What is the difference between the real state of rigpa and the imitation? Check whether or not there is any clinging, any sense of keeping hold of something. With conceptual rigpa you notice a sense of trying to keep a state, trying to maintain a state, trying to nurture a state. There is a sense of hope or fear and also a sense of being occupied. Understand? The keeping means there’s a sense of protecting, of not wanting to lose it, in the back of the mind. This is not bad, it’s good, and for some people there’s no way around training like that in the beginning. Through training in this way, that conceptual aspect becomes increasingly refined and clarified. So you practice more, more, more. Now you have more of a sense of openness, but still you’re holding this openness. All right, then, let the openness go. Let’s say that after two months you let it go. But still you’re staying within the openness—so then you practice letting go of the staying. And somehow there is still a remnant of wanting to achieve it again. So you let that go as well, and slowly again let it go, let it go, until you become very much ‘just there,’ and finally very free and easy.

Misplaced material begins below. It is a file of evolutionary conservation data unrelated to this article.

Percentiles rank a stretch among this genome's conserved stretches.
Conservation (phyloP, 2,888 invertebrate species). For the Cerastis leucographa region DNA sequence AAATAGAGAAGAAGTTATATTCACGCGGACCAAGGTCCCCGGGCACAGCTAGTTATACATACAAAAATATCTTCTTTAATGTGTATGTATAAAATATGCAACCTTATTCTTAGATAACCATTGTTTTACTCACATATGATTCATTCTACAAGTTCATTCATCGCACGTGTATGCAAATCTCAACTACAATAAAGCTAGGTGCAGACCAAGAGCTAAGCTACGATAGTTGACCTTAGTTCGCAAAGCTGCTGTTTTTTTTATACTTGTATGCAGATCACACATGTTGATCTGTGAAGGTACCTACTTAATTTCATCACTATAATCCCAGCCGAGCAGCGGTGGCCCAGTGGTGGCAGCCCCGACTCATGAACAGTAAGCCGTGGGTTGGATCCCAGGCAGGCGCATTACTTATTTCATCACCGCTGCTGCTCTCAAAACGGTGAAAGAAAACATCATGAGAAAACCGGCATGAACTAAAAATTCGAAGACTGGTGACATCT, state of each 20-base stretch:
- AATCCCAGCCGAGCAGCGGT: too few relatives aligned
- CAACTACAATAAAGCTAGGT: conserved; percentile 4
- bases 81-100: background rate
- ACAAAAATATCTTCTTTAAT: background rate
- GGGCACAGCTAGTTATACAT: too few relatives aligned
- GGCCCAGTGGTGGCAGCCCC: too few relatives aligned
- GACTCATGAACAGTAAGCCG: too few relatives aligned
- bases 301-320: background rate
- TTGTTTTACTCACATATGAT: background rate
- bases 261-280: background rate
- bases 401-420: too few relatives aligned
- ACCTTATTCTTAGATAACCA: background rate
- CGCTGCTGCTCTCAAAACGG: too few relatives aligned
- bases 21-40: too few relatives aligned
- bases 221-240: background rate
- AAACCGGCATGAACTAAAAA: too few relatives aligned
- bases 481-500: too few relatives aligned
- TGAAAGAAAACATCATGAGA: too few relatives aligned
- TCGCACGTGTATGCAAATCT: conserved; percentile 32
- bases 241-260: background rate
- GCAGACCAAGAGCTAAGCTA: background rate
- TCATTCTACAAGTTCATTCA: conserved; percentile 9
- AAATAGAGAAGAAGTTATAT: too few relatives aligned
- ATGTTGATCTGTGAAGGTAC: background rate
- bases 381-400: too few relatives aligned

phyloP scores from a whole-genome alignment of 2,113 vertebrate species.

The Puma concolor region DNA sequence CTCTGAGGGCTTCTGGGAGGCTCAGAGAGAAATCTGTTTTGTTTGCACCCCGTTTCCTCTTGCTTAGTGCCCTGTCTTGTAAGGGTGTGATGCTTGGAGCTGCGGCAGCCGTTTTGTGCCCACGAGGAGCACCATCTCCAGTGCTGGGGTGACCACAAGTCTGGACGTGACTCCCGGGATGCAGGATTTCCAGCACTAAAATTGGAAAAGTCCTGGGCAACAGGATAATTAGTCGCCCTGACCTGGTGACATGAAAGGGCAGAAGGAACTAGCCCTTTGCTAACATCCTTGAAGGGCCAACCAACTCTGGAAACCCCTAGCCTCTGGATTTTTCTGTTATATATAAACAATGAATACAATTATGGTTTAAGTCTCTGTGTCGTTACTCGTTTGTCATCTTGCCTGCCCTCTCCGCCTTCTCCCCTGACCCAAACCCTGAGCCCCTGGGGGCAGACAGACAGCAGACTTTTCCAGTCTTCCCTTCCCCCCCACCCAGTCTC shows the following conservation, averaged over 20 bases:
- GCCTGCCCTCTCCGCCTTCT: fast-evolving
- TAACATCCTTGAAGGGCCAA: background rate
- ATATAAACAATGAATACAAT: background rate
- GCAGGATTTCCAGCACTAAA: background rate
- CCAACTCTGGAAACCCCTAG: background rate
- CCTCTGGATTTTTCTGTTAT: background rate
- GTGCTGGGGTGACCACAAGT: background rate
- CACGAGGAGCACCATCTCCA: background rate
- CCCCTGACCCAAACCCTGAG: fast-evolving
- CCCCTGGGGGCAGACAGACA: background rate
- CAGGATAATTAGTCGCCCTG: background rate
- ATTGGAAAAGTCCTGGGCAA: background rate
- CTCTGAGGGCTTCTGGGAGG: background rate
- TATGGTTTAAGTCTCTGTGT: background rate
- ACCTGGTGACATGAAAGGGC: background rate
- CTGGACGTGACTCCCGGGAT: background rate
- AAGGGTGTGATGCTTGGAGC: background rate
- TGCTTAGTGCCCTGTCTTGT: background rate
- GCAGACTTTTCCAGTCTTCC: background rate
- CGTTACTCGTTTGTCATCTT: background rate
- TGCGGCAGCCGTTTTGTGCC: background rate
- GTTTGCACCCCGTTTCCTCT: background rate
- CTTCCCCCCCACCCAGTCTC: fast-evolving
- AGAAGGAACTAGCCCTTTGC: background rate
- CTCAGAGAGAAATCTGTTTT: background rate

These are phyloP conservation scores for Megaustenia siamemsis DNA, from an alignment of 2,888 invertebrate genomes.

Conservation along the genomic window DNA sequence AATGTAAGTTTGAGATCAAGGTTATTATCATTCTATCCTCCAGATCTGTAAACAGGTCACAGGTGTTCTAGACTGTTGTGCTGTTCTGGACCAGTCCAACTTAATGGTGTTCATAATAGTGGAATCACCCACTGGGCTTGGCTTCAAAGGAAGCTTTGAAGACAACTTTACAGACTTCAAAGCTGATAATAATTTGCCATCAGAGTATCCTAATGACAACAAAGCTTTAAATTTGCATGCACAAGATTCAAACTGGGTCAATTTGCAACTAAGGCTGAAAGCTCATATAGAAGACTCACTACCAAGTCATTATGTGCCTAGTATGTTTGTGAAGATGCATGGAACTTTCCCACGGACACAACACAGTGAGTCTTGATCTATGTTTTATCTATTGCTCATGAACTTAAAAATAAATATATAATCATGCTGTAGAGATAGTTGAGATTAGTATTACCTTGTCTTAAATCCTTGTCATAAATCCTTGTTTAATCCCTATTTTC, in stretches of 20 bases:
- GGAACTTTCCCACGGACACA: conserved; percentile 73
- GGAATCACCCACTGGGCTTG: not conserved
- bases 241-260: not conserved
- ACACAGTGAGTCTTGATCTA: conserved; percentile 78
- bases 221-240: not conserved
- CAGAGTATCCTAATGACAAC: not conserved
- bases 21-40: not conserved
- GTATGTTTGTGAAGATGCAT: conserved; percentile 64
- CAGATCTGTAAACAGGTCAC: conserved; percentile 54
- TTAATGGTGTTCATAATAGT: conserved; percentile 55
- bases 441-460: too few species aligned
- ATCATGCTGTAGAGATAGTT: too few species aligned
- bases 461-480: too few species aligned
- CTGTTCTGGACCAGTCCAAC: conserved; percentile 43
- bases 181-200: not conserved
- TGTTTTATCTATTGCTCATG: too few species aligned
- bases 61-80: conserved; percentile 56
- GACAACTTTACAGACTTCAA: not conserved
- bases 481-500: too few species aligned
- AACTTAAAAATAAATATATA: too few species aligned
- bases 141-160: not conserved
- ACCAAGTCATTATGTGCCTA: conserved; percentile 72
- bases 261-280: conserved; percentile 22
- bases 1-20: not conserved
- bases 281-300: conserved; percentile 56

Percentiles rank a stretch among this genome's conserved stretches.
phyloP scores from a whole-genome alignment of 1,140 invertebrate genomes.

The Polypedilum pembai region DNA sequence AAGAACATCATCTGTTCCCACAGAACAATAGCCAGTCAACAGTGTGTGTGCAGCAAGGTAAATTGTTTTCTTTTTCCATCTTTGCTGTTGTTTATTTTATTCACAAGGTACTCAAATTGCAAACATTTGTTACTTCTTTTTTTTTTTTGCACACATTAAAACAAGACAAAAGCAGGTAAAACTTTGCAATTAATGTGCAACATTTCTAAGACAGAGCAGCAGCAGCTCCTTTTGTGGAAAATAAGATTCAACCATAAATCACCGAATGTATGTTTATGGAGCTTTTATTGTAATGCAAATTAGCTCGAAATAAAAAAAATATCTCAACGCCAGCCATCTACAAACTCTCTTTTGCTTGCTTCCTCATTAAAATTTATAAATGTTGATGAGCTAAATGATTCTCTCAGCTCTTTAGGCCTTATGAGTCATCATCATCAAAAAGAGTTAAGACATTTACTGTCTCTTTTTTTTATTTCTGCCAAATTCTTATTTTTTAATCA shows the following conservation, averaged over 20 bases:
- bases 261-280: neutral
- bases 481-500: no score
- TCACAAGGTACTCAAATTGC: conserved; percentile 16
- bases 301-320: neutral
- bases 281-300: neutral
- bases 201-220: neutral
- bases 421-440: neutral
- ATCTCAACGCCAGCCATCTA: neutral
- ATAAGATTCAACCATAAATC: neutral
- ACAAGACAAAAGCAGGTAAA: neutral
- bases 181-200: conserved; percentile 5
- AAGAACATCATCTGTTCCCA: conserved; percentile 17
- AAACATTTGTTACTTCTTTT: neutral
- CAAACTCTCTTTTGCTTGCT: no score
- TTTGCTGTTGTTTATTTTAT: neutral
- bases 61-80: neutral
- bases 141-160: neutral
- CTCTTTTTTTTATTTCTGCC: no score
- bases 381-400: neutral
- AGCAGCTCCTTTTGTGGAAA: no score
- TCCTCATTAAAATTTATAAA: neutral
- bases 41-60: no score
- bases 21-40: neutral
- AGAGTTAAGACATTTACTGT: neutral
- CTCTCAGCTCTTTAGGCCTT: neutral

One description of rigpa is phrased like this: “Not dwelling in any way whatsoever, and yet totally present throughout everything.” Please listen to this once more: Not dwelling in any way whatsoever, and yet totally present throughout everything.

Let’s try this one more time: Not dwelling in any way whatsoever, and yet totally present throughout everything.
-- Tsoknyi Rinpoche, Fearless Simplicity

And no quote list of mine would be complete without my favorite quote ever:
Our mind will recognize itself by itself -- clarity recognizes its own nature, its own emptiness. Beyond that, there is nothing to do. Only our fear of missing the goal blocks our path. Through faith our mind will relax and get to know itself more and more clearly. Its continual seeking will come to rest in the awareness nature of its own unimpeded dynamic nature.
Whenever we lose our motivation, we should remind ourselves [that there is nothing to do or attain] and never have any doubts about our capacity to do nothing!
-- Lama Gendun Rinpoche, Heart Advice (bold mine, italics his)
This undistracted state of ordinary mind
Is the meditation.
One will understand it in due course.


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Re: Quotes on moving past "mere shamatha"

Post by TaTa » Wed Apr 03, 2013 7:55 pm


Love this kind of quotes =)